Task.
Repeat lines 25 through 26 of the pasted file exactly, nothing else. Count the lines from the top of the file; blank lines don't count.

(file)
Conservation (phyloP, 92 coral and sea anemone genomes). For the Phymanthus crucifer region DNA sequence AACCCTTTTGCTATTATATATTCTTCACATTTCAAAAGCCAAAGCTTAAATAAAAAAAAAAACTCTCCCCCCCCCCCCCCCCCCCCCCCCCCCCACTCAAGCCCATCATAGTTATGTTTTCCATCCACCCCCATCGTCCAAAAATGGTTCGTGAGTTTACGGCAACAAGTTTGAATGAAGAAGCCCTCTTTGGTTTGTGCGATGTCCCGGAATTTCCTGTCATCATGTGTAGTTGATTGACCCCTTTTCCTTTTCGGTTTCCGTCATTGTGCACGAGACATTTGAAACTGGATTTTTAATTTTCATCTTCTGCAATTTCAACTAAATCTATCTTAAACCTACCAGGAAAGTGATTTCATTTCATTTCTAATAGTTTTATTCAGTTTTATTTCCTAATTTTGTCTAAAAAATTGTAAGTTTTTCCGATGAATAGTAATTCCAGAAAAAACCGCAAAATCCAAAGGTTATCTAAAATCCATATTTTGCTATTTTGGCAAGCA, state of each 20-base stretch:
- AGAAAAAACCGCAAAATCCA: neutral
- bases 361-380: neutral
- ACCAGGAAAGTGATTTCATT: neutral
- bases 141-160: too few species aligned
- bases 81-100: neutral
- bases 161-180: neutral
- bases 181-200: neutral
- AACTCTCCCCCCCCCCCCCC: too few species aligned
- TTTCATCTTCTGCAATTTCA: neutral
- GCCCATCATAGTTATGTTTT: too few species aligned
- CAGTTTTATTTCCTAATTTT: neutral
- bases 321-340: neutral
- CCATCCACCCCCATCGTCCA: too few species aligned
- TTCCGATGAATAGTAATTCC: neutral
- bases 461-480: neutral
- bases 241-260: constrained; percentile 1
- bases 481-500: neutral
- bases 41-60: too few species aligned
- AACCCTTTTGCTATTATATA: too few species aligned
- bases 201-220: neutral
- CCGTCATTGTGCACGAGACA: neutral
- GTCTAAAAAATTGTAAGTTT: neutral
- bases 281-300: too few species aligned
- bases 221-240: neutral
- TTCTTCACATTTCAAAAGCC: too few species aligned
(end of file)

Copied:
- bases 221-240: neutral
- TTCTTCACATTTCAAAAGCC: too few species aligned